V SAGLIMBENE1,2, G WONG1,3,4, M RUOSPO2,5, S PALMER6, K CAMPBELL7, V GARCIA LARSEN8, P NATALE2, A TEIXEIRA-PINTO1,J CARRERO9, P STENVINKEL9, L GARGANO2, A MURGO2, D JOHNSON7,10,
M TONELLI11, R GELFMAN2, E CELIA2, T ECDER2, A BERNAT2, D DELCASTILLO2, D TIMOFTE2, M TÖRÖK2, A BEDNAREK-SKUBLEWSKA2,12,JDUŁAWA2,13, P STROUMZA2, M HANSIS2, E FABRICIUS2,12, C WOLLHEIM2, J HEGBRANT2, J CRAIG1,3, G STRIPPOLI1,2,14
1University of Sydney, Sydney, New South Wales; 2Diaverum Medical-ScientiﬁcOfﬁce, Lund, Sweden; 3Children’s Hospital at Westmead, Sydney, New South Wales; 4Westmead Hospital, Sydney, New South Wales; 5Amedeo Avogadro University of Eastern Piedmont, Novara, Italy; 6University of Otago Christchurch, Christchurch, New Zealand; 7University of Queensland at Princess Alexandra Hospital, Woolloongabba, Queensland; 8Johns Hopkins Bloomberg School of Public Health, Baltimore, USA; 9Karolinska Institute, Stockholm, Sweden; 10University of Queensland, Woolloongabba, Queensland; 11University of Calgary, Calgary, Canada; 12Medical University of Lublin, Lublin, Poland; 13Medical University of Silesia, Katowice, Poland; 14University of Bari, Bari, Italy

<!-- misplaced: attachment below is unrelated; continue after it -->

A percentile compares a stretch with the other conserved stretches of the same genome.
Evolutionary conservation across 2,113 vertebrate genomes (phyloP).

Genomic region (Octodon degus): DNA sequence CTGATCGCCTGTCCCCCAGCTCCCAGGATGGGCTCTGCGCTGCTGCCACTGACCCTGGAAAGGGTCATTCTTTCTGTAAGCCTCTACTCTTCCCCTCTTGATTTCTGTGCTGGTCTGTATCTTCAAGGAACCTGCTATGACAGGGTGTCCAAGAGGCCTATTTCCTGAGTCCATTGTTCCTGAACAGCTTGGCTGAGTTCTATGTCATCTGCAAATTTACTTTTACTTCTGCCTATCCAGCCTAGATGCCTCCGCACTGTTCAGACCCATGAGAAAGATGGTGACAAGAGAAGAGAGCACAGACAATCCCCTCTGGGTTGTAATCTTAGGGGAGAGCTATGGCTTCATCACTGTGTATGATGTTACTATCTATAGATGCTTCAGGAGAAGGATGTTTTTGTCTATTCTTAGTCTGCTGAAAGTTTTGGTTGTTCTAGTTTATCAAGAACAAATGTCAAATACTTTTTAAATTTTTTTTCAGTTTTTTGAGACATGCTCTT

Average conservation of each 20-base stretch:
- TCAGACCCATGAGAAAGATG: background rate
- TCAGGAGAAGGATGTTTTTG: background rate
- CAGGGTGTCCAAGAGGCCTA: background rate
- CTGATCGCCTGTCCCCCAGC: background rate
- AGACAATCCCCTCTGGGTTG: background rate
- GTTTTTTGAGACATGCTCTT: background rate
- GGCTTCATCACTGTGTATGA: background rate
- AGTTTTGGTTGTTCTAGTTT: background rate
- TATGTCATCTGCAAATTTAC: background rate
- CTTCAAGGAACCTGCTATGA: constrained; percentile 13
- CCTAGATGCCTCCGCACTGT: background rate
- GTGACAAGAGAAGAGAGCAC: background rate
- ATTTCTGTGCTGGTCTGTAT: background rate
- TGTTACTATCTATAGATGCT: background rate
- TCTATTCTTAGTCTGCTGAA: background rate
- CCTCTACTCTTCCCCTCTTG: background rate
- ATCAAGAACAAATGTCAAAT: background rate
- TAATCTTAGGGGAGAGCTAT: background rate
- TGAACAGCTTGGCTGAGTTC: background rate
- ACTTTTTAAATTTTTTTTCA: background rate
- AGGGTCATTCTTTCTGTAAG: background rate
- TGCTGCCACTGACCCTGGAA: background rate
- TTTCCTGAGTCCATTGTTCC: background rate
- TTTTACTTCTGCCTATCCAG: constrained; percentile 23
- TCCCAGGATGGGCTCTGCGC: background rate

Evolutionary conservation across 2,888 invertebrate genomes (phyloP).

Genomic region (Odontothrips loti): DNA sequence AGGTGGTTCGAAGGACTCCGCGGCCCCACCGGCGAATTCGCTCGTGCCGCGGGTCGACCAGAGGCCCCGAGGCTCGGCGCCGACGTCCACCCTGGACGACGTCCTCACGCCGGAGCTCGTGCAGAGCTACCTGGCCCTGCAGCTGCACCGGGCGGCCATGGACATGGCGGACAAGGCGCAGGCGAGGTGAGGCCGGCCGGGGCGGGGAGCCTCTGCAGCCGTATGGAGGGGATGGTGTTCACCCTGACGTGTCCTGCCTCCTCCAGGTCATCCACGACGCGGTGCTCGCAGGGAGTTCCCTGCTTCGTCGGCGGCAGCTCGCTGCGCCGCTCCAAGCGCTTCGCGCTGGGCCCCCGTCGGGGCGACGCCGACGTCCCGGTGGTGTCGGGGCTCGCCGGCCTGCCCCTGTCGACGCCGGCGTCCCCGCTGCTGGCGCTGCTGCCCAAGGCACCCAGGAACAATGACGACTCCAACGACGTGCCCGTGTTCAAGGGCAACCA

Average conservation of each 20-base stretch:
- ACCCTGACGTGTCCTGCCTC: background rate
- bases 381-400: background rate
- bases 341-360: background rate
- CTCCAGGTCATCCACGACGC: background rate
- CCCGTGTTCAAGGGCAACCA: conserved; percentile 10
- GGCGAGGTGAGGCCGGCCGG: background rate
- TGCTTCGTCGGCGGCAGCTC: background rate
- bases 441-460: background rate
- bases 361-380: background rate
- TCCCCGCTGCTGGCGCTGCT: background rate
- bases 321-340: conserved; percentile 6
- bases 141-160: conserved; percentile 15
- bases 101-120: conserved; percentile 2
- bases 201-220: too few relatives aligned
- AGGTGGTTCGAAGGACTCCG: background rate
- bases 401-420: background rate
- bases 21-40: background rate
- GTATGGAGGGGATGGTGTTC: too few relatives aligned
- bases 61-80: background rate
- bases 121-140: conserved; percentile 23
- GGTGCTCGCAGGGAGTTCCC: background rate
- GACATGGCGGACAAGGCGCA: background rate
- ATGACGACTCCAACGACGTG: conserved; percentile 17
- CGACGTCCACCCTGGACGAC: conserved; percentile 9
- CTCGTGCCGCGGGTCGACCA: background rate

Aim: To evaluate the association between dietary intake of n-3 and n-6 polyunsaturated fatty acids (PUFA) and cardiovascular and all-cause mortality in adults receiving haemodialysis.
Background: Essential PUFA are protective factors for cardiovascular risk in the general population, but their role in haemodialysis is uncertain. Methods: The DIET-HD study is a cohort study (n=9757) conducted between January 2014 and January 2016 in eleven countries. Adjusted Cox regression analyses clustered by country were undertaken to estimate hazard ratios (HRs) and 95% conﬁdence intervals (CIs) for cardiovascular and all-cause mortality associated with PUFA dietary intake.
Results: During 1.5 years (8108 person-years) median follow up, compared to patients with the lowest dietary n-3 PUFA intake (<0.37 g/week), the HRs (CI) for cardiovascular mortality among patients in the middle (0.37 to <1.8 g/week) and highest (≥1.8 g/week) tertiles of n-3 PUFA were 0.80 (0.64 to 1.00) and 1.13 (0.88 to 1.45), respectively; the HRs for all-cause mortality were 0.95 (0.82 to 1.09) and 1.08 (0.92 to 1.28), respectively. Compared to patients with the lowest n-6 PUFA intake (<31 g/week), the HRs for cardiovascular mortality among patients in the middle (31 to <62 g/week) and highest (≥62 g/week) tertiles of n-6 PUFA were 1.01 (0.80 to 1.28) and 0.95 (0.73 to 1.25), respectively; the HRs for all-cause mortality were 1.01 (0.86 to 1.18) and 1.14 (0.96 to 1.36), respectively. Dietary PUFA intake was substantially lower than the recommended intake for cardiovascular prevention in the general population.
Conclusions: Dietary PUFA intakes were not associated with cardiovascular or all-cause mortality in haemodialysis patients. The possibility that higher dose n-3 PUFA, reached by supplementation, might mitigate cardiovascular risk has not been excluded.